Are search engines really to blame for facilitating pirated movies and other media?
The debate began anew this morning with data generated by piracydata.org, a new website from the Mercatus Center, which points a finger at content distributors for not giving fans legal online options.
Launched to counter claims made by the Motion Picture Association of America and other media that search engines facilitate piracy, the website ranks the 10 most pirated movies on BitTorrent as compiled by Torrent Freak and then details if those films are available for legal online viewing.
Data gathered over the past three weeks found that 53 percent of the most pirated movies were available legally in some digital form. Only 20 percent were available for rental or streaming, and none were available on a legal streaming service.
Search engines have been at the center of the debate over online piracy. A recent MPAA study concluded that search engines influence 20 percent of sessions where consumers accessed pirated content. Recent White House reports have also called out search engines for not doing enough to help stop piracy.
Mercatus hopes the website can turn the debate. "Despite what the content industry might like to see, search engines are just telling it like it is," said Jerry Brito, a Mercatus senior research fellow and director of the center's technology policy program. "If the movie industry wants to combat piracy, one thing they might want to try is offering consumers the online viewing options that they want."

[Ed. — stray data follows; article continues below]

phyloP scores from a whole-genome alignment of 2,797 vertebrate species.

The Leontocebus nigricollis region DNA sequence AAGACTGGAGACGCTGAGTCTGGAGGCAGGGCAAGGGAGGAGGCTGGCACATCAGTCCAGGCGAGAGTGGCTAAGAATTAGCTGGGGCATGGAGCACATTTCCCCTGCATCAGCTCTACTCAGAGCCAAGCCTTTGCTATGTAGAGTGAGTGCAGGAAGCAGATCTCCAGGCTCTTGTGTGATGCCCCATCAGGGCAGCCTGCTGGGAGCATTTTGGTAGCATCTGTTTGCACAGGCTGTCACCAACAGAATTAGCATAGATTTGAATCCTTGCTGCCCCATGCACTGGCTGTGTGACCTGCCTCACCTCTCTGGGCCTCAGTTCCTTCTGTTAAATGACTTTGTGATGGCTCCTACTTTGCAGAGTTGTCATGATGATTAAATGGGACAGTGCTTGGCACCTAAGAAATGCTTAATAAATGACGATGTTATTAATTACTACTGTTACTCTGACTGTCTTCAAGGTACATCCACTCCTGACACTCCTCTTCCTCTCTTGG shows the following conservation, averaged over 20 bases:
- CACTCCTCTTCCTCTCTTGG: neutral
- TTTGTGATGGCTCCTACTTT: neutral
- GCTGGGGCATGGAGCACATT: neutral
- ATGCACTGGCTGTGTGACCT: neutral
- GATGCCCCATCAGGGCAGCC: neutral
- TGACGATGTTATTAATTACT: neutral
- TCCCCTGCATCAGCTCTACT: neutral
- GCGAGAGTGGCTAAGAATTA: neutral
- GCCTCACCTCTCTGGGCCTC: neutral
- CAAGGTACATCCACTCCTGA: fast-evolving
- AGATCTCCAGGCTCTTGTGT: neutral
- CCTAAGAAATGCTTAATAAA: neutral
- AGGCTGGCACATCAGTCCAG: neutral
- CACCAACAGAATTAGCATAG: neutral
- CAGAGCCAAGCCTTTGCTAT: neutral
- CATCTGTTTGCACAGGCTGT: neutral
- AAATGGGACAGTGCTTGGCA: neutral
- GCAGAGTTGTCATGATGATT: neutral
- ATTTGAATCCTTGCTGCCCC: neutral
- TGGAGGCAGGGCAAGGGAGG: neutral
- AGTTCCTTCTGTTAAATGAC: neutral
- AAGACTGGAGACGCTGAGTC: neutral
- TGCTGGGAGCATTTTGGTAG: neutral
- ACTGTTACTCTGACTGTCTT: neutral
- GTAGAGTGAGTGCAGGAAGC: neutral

Not so fast, said the MPAA, which took aim at the accuracy of the data. For example, This Is The End, No. 10 on piracydata.org's list, is legally available via several other online sources including Vudu, Google Play, Sony Entertainment Network, iTunes and Amazon. Mercatus, which originally reported that 46 percent of movies were legally available, issued a correction and fixed the results after called out for the inaccuracy.
"Today there are more ways than ever to watch movies and TV shows legally online, and more are constantly being added. If a particular film isn't available for stream or purchase at a given moment, however, it does not justify stealing it from the creators and makers who worked hard to make it," said Kate Bedingfield, an MPAA spokesperson.
Even when content is available legally, piracy is still rampant. For example, The Walking Dead was pirated 500,000 times within 16 hours despite the fact it was available to stream for free for the next 27 days on AMC's website.
"Our industry is working hard to bring content to audiences when they want it, where they want it, but content theft is a complex problem that requires comprehensive, voluntary solutions from all stakeholders involved," Bedingfield said.
To help online users find legal platforms, the MPAA launched in May wheretowatch.org, a one-stop shop where users can legally find movies and TV shows.